By Alex PIGMAN
Brussels (AFP) June 23, 2017
EU leaders on Friday poured cold water on a proposal by French President Emmanuel Macron to hand Brussels more powers to control Chinese investments in strategic European industries.
European leaders discussed the divisive topic on the second day of an EU summit in Brussels, as Europe seeks to lead on free trade in response to the protectionist policies of US President Donald Trump.
The election of the "America First" tycoon has sown confusion in Europe, with pro-free trade leaders urging that the EU take the lead and sign new trade deals with Japan, Mexico and South America.
But the reformist Macron, France's freshly elected president, wanted to put a special focus on the wave of blockbuster investments by China in Europe that has spooked some member states, including Germany.
"Fairer trade is preferable than the law of the jungle," said Macron after the summit in a joint press conference with German Chancellor Angela Merkel.
Macron blames Europe for forgetting EU citizens who are worried about globalisation, so helping stoke the populist sentiment that brought on Brexit.
But Macron's idea on investments was significantly watered down after facing opposition from Spain, Greece and Portugal, all unwilling to thwart Beijing investments in their economies.
"There was clearly a push by Macron and resistance by others," an EU source said after the summit talks dragged on over the issue.
"Countries like Portugal, Greece and Spain are eager to take Chinese money to get their heads out of the water," the source said.
Other countries were wary of offending powerful China, or of giving Brussels fresh powers over national economic policy.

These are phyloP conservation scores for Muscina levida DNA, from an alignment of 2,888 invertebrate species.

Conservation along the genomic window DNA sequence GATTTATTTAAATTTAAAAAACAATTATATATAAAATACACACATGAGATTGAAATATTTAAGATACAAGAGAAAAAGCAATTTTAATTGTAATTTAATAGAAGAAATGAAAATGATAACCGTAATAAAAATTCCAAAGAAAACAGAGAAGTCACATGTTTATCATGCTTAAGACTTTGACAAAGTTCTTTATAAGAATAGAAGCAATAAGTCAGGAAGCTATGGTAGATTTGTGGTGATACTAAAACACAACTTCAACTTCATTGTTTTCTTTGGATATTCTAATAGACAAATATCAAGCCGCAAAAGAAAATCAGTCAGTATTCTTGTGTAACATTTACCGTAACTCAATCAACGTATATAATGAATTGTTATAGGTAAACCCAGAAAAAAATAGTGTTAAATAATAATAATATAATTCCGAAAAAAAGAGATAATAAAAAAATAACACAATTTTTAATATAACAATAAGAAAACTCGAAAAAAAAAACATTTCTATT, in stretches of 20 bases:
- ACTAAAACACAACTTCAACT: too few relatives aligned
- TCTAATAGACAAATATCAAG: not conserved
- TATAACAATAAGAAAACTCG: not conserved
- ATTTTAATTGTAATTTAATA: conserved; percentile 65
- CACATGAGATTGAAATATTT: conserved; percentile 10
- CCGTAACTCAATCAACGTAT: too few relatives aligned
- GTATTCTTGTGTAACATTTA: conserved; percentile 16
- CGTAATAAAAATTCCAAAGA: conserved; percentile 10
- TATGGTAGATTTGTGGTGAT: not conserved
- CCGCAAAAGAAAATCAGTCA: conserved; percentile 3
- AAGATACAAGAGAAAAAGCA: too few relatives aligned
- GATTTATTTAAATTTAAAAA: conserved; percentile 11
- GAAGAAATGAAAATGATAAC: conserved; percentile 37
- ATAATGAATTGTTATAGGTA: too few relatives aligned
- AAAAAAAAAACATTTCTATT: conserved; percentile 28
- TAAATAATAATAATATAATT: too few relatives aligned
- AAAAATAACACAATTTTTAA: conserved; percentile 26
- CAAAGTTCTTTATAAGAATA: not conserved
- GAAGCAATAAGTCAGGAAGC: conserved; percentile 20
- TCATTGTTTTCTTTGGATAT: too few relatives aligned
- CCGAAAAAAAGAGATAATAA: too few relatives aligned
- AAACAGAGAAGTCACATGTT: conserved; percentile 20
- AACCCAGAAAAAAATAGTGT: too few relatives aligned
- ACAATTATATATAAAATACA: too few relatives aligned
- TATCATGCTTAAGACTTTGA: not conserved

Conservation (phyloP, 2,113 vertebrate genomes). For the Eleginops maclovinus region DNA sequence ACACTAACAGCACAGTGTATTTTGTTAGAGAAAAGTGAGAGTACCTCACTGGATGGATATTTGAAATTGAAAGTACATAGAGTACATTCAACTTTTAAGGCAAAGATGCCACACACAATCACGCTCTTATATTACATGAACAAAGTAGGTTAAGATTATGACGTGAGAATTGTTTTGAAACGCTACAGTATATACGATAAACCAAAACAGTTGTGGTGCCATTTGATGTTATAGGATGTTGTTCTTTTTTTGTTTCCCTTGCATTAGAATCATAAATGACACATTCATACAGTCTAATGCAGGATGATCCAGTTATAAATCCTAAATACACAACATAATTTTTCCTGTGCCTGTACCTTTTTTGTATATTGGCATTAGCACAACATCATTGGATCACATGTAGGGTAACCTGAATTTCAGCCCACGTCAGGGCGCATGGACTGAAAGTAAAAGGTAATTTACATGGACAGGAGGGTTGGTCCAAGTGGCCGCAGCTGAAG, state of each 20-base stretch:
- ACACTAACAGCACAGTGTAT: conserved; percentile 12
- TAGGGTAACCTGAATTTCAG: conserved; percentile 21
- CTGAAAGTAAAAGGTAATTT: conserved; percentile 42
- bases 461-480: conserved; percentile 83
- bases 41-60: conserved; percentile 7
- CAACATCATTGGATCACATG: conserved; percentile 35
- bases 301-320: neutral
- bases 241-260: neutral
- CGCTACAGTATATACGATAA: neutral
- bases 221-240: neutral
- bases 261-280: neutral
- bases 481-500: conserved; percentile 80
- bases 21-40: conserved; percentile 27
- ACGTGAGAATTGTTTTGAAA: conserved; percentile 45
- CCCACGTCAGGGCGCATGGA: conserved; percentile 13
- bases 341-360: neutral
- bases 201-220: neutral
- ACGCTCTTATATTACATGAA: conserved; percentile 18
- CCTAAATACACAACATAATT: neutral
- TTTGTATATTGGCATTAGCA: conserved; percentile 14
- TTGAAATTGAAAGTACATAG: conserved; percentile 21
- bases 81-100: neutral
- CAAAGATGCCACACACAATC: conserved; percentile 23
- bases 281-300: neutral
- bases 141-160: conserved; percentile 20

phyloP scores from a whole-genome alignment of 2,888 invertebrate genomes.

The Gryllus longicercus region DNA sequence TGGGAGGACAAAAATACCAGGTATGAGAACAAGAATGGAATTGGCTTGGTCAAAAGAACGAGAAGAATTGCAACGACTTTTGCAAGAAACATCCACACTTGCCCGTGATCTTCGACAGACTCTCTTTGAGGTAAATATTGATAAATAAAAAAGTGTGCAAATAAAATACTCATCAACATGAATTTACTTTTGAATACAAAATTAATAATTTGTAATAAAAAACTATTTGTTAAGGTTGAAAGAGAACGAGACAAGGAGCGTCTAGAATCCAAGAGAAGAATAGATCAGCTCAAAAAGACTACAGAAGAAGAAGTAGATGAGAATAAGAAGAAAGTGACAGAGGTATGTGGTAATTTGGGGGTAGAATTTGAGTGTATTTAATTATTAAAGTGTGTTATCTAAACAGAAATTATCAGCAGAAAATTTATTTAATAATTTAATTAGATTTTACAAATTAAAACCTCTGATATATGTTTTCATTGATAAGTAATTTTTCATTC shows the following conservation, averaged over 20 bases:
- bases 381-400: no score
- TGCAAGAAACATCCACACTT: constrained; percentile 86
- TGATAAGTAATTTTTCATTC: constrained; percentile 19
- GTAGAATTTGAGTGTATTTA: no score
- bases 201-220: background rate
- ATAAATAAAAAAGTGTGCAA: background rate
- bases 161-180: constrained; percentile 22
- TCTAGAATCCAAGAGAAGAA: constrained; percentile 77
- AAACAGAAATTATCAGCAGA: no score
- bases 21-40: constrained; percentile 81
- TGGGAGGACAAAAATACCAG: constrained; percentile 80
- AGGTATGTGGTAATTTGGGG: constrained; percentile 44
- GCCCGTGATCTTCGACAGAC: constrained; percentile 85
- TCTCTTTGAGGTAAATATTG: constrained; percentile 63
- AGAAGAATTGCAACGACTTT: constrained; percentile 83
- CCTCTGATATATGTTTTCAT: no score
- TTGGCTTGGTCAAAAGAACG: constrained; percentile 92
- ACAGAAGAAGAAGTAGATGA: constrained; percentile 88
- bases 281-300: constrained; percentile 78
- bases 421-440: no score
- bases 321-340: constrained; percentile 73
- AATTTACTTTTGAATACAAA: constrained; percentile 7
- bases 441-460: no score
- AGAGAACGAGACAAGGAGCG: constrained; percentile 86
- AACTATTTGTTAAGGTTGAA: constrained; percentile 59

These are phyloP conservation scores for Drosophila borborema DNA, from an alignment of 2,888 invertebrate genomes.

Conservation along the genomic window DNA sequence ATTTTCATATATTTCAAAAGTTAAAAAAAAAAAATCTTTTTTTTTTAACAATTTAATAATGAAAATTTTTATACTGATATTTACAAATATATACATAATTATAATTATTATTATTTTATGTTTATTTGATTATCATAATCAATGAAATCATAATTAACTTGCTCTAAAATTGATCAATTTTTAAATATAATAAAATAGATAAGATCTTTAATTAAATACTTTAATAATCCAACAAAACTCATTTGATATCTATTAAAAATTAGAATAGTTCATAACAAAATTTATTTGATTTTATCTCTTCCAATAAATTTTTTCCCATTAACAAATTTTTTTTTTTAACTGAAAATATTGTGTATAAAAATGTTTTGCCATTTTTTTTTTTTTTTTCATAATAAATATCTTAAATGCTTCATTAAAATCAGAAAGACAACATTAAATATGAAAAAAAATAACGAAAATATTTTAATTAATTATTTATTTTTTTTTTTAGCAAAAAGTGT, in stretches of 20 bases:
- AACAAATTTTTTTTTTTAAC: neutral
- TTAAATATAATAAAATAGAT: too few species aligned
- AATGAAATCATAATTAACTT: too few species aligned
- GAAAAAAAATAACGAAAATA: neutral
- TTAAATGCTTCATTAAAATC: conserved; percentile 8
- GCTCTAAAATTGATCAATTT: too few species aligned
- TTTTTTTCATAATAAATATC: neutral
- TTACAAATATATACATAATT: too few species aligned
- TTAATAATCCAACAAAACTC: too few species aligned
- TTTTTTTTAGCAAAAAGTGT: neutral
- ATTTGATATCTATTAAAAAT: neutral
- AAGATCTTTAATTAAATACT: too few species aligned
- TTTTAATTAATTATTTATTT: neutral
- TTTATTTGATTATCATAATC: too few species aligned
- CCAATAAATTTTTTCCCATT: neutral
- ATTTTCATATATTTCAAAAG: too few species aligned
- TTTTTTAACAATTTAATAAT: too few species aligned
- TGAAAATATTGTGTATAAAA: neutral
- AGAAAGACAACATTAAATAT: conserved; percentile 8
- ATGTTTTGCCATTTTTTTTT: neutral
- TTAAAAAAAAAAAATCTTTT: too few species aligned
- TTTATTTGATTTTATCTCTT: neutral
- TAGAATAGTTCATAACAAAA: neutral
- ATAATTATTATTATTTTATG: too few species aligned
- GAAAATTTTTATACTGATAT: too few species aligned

As a gesture to Macron, EU governments had agreed to include the idea in the summit conclusions, with leaders eager to reward his solid defeat of far-right Marine Le Pen in elections last month.
"I personally want a Europe that is open but that isn't handed away on a plate," EU Commission chief Jean-Claude Juncker said in support of Macron.
But in the summit conclusions, leaders stopped well short of an EU-wide policy of screening strategic investments from third countries, agreeing only to "analyse" them.
At the same time, this would be done while "fully respecting member states' competences."
- Anti-dumping defences -
The summit was less divided on finding ways to set up stronger anti-dumping defences against China and other countries.
Beijing has faced global condemnation for flooding the world with super cheap steel, solar panels and other products, leaving international rivals on their knees.
EU leaders also urged EU institutions to swiftly implement anti-dumping measures currently under negotiation in Brussels.
In response to the developments, the Chinse foreign ministry said it would continue to "encourage Chinese companies to invest in the EU" and "request them to abide by local laws and regulations."
"We also hope the EU can offer a sound, fair and impartial environment for Chinese companies willing to invest and have their business there," said Geng Shuang, spokesman of the Chinese Ministry of Foreign Affairs.
Washington (AFP) June 19, 2017
Renegotiating the North American Free Trade Agreement could take until next year, US Commerce Secretary Wilbur Ross said Monday. The remarks underscore the pressures facing the current administration as it attempts to deliver on one of President Donald Trump's signature campaign pledges. Speaking at a trade event near Washington, Ross said that in an "ideal world" talks would be complete ... read more
Global Trade News
|The content herein, unless otherwise known to be public domain, are Copyright 1995-2017 - Space Media Network. All websites are published in Australia and are solely subject to Australian law and governed by Fair Use principals for news reporting and research purposes. AFP, UPI and IANS news wire stories are copyright Agence France-Presse, United Press International and Indo-Asia News Service. ESA news reports are copyright European Space Agency. All NASA sourced material is public domain. Additional copyrights may apply in whole or part to other bona fide parties. All articles labeled "by Staff Writers" include reports supplied to Space Media Network by industry news wires, PR agencies, corporate press officers and the like. Such articles are individually curated and edited by Space Media Network staff on the basis of the report's information value to our industry and professional readership. Advertising does not imply endorsement, agreement or approval of any opinions, statements or information provided by Space Media Network on any Web page published or hosted by Space Media Network. Privacy Statement|